Why binge blogging this weekend? Because I am so busy coughing my heart out that I can’t do anything else other than casual reading and writing. Oh, and drinking litres of herbal tea. One remedy I faithfully rely on. 🙂
There was this symposium I was wishing I could attend. It turned out that they live-streamed as well. What a world. I missed the beginning though because I didn’t know until @wikileaks itself tweeted about it.
Among the panelists, Douglas Rushkoff (starting from 49:40) made a point that I particularly loved. According to him, we are increasingly being made to make choices. Every time we purchase technologies and every time we use things, we can either move further towards a net reality that’s negotiated on our behalf – a sort of “iPad reality” – or towards a P2P, decentralised, uncontrollable, anarchistic network – the kind of the Internet that we think we have but we don’t. And as the latter would require users to understand how these tools work in terms of programming/architecture design etc., he questioned, doubtfully, whether people would actually want it.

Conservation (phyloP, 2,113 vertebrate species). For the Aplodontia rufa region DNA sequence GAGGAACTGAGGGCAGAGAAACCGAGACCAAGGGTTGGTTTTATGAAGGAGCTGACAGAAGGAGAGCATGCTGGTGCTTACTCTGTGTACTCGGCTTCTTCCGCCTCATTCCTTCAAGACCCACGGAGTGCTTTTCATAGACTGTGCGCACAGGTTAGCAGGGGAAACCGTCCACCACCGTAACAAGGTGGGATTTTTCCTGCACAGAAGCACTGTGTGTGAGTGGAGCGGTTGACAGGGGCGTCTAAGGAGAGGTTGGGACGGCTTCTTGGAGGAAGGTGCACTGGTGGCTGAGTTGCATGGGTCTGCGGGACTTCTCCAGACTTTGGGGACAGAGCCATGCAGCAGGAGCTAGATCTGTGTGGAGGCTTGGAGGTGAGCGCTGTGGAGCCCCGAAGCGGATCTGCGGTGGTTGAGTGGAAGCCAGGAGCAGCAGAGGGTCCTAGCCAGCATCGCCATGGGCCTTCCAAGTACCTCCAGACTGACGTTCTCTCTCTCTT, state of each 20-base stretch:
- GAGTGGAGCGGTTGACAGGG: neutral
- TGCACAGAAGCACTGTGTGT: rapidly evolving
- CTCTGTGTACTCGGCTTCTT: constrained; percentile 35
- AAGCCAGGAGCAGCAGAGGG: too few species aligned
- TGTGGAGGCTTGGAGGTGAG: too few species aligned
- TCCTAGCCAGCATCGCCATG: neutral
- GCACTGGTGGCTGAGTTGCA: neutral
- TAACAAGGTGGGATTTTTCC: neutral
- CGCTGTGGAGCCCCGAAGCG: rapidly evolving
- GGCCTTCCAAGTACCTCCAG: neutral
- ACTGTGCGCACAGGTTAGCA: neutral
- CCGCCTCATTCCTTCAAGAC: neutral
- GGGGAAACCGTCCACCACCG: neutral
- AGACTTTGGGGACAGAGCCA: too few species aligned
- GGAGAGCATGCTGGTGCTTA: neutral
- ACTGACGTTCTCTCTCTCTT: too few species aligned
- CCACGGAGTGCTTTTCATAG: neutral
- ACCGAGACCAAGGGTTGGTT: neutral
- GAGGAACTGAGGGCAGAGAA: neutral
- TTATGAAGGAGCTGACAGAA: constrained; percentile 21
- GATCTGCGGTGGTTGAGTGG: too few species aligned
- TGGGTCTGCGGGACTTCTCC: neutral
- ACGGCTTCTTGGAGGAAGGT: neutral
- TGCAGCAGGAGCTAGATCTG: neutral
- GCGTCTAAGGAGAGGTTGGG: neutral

Incidentally, this reminds me of a remark I recently read in Korean – from someone who goes by @imagolog. The following is my translation.
As the era of the Web comes to a close and the era of apps dawns, we start to realise that the Web, which supports boundless openness and sharing, was not what the media are supposed to evolve towards but a mutant in media history (putting aside the judgement whether that’s good or bad). The generation who are tired of vast freedom and possibilities are now willing to pay to get things tailored as they like.
Although it passed me by, my recollection was clear enough to trace back this two-week-old tweet in a sea of others because my heart ached a little when I read it.